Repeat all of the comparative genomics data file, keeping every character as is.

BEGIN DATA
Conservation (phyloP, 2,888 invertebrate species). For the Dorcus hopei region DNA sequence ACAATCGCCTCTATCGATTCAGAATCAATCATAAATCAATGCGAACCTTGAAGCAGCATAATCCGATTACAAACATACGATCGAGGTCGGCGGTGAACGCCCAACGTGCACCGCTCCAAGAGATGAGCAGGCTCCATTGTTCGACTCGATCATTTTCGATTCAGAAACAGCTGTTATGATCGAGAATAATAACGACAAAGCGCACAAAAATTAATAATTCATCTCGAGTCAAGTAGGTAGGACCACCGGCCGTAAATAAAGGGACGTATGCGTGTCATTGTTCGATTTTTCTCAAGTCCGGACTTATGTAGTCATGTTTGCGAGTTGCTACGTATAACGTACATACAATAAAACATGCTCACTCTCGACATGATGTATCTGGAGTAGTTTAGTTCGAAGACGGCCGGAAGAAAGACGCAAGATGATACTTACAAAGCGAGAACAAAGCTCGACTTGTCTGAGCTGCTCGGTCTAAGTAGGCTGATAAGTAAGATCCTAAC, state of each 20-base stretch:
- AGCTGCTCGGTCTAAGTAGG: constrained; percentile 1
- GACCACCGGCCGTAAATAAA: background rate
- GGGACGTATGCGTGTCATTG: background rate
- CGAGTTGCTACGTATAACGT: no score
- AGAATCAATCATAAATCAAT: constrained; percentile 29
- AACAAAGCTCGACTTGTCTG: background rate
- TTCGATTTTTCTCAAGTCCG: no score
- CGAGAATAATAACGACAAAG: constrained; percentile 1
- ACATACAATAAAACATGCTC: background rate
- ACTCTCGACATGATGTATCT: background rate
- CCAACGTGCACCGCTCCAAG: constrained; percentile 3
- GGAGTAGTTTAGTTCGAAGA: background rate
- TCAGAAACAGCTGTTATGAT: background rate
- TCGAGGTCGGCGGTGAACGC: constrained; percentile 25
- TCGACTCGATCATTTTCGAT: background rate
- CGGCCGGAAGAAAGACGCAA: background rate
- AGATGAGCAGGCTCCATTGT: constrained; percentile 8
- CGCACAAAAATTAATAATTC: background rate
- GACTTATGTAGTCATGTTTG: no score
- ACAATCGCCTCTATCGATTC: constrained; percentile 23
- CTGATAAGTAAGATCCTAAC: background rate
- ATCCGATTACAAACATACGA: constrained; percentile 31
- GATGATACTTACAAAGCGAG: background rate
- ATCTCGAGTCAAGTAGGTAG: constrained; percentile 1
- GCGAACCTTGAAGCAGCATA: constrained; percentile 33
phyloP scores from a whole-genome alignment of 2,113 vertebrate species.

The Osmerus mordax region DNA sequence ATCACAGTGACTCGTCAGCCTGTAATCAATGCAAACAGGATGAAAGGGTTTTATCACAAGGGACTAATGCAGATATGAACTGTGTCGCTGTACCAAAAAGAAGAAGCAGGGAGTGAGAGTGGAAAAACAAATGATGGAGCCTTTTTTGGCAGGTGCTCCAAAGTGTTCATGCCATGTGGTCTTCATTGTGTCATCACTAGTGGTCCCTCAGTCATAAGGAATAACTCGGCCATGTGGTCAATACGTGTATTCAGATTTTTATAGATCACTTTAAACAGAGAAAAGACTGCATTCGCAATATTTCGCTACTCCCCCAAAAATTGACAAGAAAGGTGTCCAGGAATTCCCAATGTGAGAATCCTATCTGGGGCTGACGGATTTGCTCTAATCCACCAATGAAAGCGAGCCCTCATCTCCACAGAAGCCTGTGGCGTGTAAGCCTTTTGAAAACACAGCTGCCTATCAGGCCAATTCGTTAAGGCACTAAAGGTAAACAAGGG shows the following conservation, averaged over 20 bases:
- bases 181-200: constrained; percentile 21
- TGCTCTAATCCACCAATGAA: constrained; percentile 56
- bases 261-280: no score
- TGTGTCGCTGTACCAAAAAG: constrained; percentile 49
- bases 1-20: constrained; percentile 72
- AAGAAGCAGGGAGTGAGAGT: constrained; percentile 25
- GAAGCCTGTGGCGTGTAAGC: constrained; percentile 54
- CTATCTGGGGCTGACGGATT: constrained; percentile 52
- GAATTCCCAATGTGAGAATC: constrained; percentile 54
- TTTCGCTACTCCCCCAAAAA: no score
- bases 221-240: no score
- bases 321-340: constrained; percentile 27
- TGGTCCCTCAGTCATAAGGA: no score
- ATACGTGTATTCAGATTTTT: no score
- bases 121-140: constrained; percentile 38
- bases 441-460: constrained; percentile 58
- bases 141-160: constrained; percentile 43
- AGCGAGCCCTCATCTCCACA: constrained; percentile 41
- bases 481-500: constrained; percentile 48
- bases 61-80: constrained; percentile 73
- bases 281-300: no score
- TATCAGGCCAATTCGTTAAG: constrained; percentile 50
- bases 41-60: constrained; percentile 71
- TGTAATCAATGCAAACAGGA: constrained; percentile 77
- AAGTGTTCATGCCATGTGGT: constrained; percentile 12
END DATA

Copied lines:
Conservation (phyloP, 2,888 invertebrate species). For the Dorcus hopei region DNA sequence ACAATCGCCTCTATCGATTCAGAATCAATCATAAATCAATGCGAACCTTGAAGCAGCATAATCCGATTACAAACATACGATCGAGGTCGGCGGTGAACGCCCAACGTGCACCGCTCCAAGAGATGAGCAGGCTCCATTGTTCGACTCGATCATTTTCGATTCAGAAACAGCTGTTATGATCGAGAATAATAACGACAAAGCGCACAAAAATTAATAATTCATCTCGAGTCAAGTAGGTAGGACCACCGGCCGTAAATAAAGGGACGTATGCGTGTCATTGTTCGATTTTTCTCAAGTCCGGACTTATGTAGTCATGTTTGCGAGTTGCTACGTATAACGTACATACAATAAAACATGCTCACTCTCGACATGATGTATCTGGAGTAGTTTAGTTCGAAGACGGCCGGAAGAAAGACGCAAGATGATACTTACAAAGCGAGAACAAAGCTCGACTTGTCTGAGCTGCTCGGTCTAAGTAGGCTGATAAGTAAGATCCTAAC, state of each 20-base stretch:
- AGCTGCTCGGTCTAAGTAGG: constrained; percentile 1
- GACCACCGGCCGTAAATAAA: background rate
- GGGACGTATGCGTGTCATTG: background rate
- CGAGTTGCTACGTATAACGT: no score
- AGAATCAATCATAAATCAAT: constrained; percentile 29
- AACAAAGCTCGACTTGTCTG: background rate
- TTCGATTTTTCTCAAGTCCG: no score
- CGAGAATAATAACGACAAAG: constrained; percentile 1
- ACATACAATAAAACATGCTC: background rate
- ACTCTCGACATGATGTATCT: background rate
- CCAACGTGCACCGCTCCAAG: constrained; percentile 3
- GGAGTAGTTTAGTTCGAAGA: background rate
- TCAGAAACAGCTGTTATGAT: background rate
- TCGAGGTCGGCGGTGAACGC: constrained; percentile 25
- TCGACTCGATCATTTTCGAT: background rate
- CGGCCGGAAGAAAGACGCAA: background rate
- AGATGAGCAGGCTCCATTGT: constrained; percentile 8
- CGCACAAAAATTAATAATTC: background rate
- GACTTATGTAGTCATGTTTG: no score
- ACAATCGCCTCTATCGATTC: constrained; percentile 23
- CTGATAAGTAAGATCCTAAC: background rate
- ATCCGATTACAAACATACGA: constrained; percentile 31
- GATGATACTTACAAAGCGAG: background rate
- ATCTCGAGTCAAGTAGGTAG: constrained; percentile 1
- GCGAACCTTGAAGCAGCATA: constrained; percentile 33
phyloP scores from a whole-genome alignment of 2,113 vertebrate species.

The Osmerus mordax region DNA sequence ATCACAGTGACTCGTCAGCCTGTAATCAATGCAAACAGGATGAAAGGGTTTTATCACAAGGGACTAATGCAGATATGAACTGTGTCGCTGTACCAAAAAGAAGAAGCAGGGAGTGAGAGTGGAAAAACAAATGATGGAGCCTTTTTTGGCAGGTGCTCCAAAGTGTTCATGCCATGTGGTCTTCATTGTGTCATCACTAGTGGTCCCTCAGTCATAAGGAATAACTCGGCCATGTGGTCAATACGTGTATTCAGATTTTTATAGATCACTTTAAACAGAGAAAAGACTGCATTCGCAATATTTCGCTACTCCCCCAAAAATTGACAAGAAAGGTGTCCAGGAATTCCCAATGTGAGAATCCTATCTGGGGCTGACGGATTTGCTCTAATCCACCAATGAAAGCGAGCCCTCATCTCCACAGAAGCCTGTGGCGTGTAAGCCTTTTGAAAACACAGCTGCCTATCAGGCCAATTCGTTAAGGCACTAAAGGTAAACAAGGG shows the following conservation, averaged over 20 bases:
- bases 181-200: constrained; percentile 21
- TGCTCTAATCCACCAATGAA: constrained; percentile 56
- bases 261-280: no score
- TGTGTCGCTGTACCAAAAAG: constrained; percentile 49
- bases 1-20: constrained; percentile 72
- AAGAAGCAGGGAGTGAGAGT: constrained; percentile 25
- GAAGCCTGTGGCGTGTAAGC: constrained; percentile 54
- CTATCTGGGGCTGACGGATT: constrained; percentile 52
- GAATTCCCAATGTGAGAATC: constrained; percentile 54
- TTTCGCTACTCCCCCAAAAA: no score
- bases 221-240: no score
- bases 321-340: constrained; percentile 27
- TGGTCCCTCAGTCATAAGGA: no score
- ATACGTGTATTCAGATTTTT: no score
- bases 121-140: constrained; percentile 38
- bases 441-460: constrained; percentile 58
- bases 141-160: constrained; percentile 43
- AGCGAGCCCTCATCTCCACA: constrained; percentile 41
- bases 481-500: constrained; percentile 48
- bases 61-80: constrained; percentile 73
- bases 281-300: no score
- TATCAGGCCAATTCGTTAAG: constrained; percentile 50
- bases 41-60: constrained; percentile 71
- TGTAATCAATGCAAACAGGA: constrained; percentile 77
- AAGTGTTCATGCCATGTGGT: constrained; percentile 12